Practical ASP.NET

Supporting Multiple Languages and Cultures

ASP.NET can simplify the difficult task of internationalizing your Web pages. Peter Vogel shows you how.

ASP.NET gives you the ability to support multiple languages relatively easily, important for Web pages that are as likely to be viewed in Bangor, Maine as in Bangalor, India. Alas, the process remains labor intensive and only addresses the simplest of problems.

As a Canadian, I understand the concept of having two official languages. Like my national government, your site may need to support multiple languages but only a single culture. Alternatively, you may need to go further, and support multiple languages and cultures, which means not only translating your text but also handling different ways of displaying dates and currency (among other issues). ASP.NET provides some support for making your site multi-lingual and multi-cultural, but there is no quick solution.

The first step in supporting multiple languages or cultures is to implement "internationalization." Internationalization ensures that your site isn't dependent on any particular language or culture. The next step is "localization," which is having your site display in a specific language or culture.

Two Steps to Internationalization
In ASP.NET, you are just two steps from internationalizing your site. First, open a page in design view. Second, from the Tools menu select Generate Local Resource. This generates a resource file with the same name as your page but with the extension .resx (e.g. filename.aspx.resx) and puts it in the App_LocalResources folder.

Now that you've created your resource file, you need to rename it to insert a culture code before the filetype. For instance, if the resource file is to hold resources to support the Spanish language in Mexico, then you’d rename the file to filename.aspx.es-mx.resx.

If you open the resource file, you'll find that it's already loaded with some resources, specifically the text from language specific properties for each control on the page (e.g. the Text property of Label controls).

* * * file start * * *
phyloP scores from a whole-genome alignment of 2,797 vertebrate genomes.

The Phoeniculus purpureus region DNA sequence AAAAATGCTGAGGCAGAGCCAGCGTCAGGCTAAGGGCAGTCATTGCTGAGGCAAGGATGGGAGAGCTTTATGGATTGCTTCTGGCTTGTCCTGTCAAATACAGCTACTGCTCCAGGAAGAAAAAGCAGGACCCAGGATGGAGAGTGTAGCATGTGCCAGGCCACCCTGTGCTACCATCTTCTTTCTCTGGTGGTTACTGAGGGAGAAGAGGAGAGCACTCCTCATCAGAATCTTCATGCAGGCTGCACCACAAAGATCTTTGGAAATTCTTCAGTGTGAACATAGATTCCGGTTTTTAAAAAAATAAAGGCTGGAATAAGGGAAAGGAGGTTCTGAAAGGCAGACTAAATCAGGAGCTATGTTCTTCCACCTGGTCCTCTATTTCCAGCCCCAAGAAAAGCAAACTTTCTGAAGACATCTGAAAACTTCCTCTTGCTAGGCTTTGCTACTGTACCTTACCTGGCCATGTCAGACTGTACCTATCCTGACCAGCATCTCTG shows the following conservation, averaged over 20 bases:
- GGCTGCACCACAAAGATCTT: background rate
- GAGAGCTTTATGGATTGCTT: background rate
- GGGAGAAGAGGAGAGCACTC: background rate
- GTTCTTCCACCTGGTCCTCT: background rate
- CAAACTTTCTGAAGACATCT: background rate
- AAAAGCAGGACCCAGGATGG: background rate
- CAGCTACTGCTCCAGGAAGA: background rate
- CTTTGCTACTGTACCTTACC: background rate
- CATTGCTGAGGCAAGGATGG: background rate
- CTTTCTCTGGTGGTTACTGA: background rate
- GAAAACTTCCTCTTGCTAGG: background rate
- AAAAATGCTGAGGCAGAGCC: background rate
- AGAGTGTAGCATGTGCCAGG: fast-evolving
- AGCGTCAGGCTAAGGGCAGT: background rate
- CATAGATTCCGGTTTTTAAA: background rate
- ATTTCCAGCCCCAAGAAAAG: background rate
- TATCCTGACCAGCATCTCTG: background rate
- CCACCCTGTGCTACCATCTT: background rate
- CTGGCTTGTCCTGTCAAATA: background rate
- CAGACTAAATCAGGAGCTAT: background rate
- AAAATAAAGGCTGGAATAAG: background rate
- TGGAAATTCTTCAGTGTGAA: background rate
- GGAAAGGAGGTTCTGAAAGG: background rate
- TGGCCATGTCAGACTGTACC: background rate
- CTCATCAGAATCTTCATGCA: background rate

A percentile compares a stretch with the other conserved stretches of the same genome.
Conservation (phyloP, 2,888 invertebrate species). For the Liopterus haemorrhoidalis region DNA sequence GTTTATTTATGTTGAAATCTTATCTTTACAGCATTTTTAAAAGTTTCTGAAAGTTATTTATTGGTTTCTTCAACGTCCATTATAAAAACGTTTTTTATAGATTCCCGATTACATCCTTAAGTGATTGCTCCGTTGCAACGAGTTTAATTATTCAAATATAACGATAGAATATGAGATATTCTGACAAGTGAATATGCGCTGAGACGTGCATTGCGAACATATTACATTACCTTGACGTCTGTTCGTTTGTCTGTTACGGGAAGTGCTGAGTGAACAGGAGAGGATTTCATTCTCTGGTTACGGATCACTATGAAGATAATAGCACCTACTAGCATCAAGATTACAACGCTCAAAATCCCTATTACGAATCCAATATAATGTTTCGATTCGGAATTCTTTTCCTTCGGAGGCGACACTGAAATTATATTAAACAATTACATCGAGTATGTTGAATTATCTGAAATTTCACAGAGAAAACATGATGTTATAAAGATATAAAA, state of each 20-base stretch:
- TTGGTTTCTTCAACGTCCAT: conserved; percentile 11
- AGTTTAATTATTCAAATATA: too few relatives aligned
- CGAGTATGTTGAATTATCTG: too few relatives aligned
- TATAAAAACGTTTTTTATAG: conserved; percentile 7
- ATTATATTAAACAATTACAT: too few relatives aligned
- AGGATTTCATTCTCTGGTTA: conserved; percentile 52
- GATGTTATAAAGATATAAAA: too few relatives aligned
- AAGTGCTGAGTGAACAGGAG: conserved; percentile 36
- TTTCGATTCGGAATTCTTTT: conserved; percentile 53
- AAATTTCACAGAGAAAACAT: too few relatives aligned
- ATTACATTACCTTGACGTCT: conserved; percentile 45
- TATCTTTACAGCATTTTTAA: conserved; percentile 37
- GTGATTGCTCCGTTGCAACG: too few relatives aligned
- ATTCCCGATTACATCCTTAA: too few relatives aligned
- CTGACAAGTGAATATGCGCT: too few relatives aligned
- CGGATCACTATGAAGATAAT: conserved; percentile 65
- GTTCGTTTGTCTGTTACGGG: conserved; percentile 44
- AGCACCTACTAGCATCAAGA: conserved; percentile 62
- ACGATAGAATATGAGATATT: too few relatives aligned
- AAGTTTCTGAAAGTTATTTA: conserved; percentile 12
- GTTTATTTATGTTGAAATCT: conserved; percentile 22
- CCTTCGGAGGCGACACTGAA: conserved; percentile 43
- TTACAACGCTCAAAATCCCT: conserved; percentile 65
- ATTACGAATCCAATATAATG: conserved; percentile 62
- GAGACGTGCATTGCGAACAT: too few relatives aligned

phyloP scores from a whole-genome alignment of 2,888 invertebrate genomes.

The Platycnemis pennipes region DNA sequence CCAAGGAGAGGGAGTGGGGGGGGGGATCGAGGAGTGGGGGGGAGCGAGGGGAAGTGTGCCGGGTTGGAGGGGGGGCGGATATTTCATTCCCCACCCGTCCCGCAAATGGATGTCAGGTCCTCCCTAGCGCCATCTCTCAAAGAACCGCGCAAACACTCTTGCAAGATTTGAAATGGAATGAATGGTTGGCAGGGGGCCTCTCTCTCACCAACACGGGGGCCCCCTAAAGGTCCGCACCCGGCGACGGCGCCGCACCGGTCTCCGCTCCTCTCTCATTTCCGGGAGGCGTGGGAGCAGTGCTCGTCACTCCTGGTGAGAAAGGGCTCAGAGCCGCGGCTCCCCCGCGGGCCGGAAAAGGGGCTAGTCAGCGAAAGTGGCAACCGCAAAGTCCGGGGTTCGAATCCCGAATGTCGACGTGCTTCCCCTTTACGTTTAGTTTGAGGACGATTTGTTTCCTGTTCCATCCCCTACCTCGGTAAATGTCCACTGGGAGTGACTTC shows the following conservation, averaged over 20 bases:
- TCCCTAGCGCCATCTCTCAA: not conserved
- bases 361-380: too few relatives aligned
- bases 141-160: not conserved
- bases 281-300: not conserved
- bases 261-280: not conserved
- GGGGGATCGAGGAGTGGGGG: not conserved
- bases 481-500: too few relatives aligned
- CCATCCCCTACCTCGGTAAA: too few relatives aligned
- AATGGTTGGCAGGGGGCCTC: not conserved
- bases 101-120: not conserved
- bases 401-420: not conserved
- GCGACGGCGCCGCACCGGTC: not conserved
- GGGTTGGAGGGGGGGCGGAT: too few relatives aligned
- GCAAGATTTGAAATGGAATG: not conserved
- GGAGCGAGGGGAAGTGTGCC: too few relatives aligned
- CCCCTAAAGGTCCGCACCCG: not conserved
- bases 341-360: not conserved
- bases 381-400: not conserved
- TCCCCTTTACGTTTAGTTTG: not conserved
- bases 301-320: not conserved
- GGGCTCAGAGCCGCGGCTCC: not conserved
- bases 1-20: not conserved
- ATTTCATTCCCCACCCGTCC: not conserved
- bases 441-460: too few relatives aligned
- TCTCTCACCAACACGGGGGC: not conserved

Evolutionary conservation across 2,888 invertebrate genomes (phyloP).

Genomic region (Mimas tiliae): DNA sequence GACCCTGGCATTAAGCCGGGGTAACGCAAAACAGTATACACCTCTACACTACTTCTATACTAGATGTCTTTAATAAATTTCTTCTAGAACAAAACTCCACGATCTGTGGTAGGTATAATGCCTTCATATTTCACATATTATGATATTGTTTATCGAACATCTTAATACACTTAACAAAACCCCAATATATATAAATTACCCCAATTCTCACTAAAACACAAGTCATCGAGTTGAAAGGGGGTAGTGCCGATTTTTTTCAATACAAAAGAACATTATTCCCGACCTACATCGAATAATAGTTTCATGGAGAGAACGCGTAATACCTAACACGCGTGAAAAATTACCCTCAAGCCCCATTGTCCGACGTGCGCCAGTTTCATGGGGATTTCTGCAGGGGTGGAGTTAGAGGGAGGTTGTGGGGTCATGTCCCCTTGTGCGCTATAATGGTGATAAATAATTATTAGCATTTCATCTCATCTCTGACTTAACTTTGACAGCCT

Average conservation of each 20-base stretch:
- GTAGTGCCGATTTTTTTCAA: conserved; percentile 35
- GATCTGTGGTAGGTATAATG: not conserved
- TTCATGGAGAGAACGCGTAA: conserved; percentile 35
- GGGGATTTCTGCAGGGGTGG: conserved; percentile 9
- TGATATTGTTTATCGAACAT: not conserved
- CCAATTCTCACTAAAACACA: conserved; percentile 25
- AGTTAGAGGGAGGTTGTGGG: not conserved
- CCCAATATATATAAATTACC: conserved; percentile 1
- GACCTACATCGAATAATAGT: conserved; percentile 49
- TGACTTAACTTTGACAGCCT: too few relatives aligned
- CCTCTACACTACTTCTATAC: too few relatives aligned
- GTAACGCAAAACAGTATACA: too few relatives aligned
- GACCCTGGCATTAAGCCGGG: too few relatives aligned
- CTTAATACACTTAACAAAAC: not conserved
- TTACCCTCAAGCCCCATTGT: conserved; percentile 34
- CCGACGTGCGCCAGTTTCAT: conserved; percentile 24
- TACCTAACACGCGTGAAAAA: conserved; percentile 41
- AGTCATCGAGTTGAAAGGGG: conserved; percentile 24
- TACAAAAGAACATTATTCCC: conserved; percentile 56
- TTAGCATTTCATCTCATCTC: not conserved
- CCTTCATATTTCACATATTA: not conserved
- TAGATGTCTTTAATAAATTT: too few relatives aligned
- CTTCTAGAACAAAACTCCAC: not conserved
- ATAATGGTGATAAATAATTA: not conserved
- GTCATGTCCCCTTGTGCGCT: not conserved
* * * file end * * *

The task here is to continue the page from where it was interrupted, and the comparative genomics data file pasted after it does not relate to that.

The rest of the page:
Therefore, when you rename that initial resource file, the correct culture code to give the file is the one for your locale. To support more cultures, you must copy and paste the resource file, rename it to the new culture code, and translate the contents into the new language. There's no solution at this point but to roll up your sleeves and start typing in new text. You can also use the resource file to hold resources other than text (e.g. culture or language specific images). More on that issue next week.

ASP.NET will automatically use the right resource file based on the browser's culture settings, provided that you also set the UICulture property for the page's Document object to “auto.” The Culture property must also be set to “auto,” but that's the default setting, so it shouldn't be an issue.

You may have a page where you don't want the language to change. Perhaps you have a page holding legal text that your government requires to be present, or maybe you are presenting text aimed at one specific culture. In these cases, you can prevent resource files from being swapped by setting the Culture and UICulture settings for the page -- or just don't create any resource files for that particular page.

If you don't want to set UICulture on every page on your site, you can set a default value for the property in the web.config file. This example effectively sets the UICulture property to Auto for every page where the property hasn't been explicitly set:

‹globalization  uiCulture="auto" /›
More Interesting Problems
As useful and interesting as the automatic generation of resource files is, it really only addresses a small part of the problem in supporting multiple languages and cultures. First, it's not going to help you with different date, number and currency formats. More critically, it only addresses static text embedded in your Web page. What it omits is anything handled dynamically.

This solution also assumes that the user always wants the page to be displayed according to the localization settings made in their browser or operating system. That may not always be true: An international company, for instance, may only be willing to support two or three languages on an internal Web site even though they have employees in several countries. Alternatively, a single user may use browsers on several different computers but always want the site to display in his or hers native language. Either problem requires you to set the language and culture as part of the user's profile and use that setting to override any browser's settings.

Finally, not all resources are used in a single page (company name and legal disclaimers, for instance, may appear on every page on the site). You don't want to repeat resources across many resource files. I'll be looking at these problems in next week's column.

About the Author

Peter Vogel is a system architect and principal in PH&V Information Services. PH&V provides full-stack consulting from UX design through object modeling to database design. Peter tweets about his VSM columns with the hashtag #vogelarticles. His blog posts on user experience design can be found at http://blog.learningtree.com/tag/ui/.

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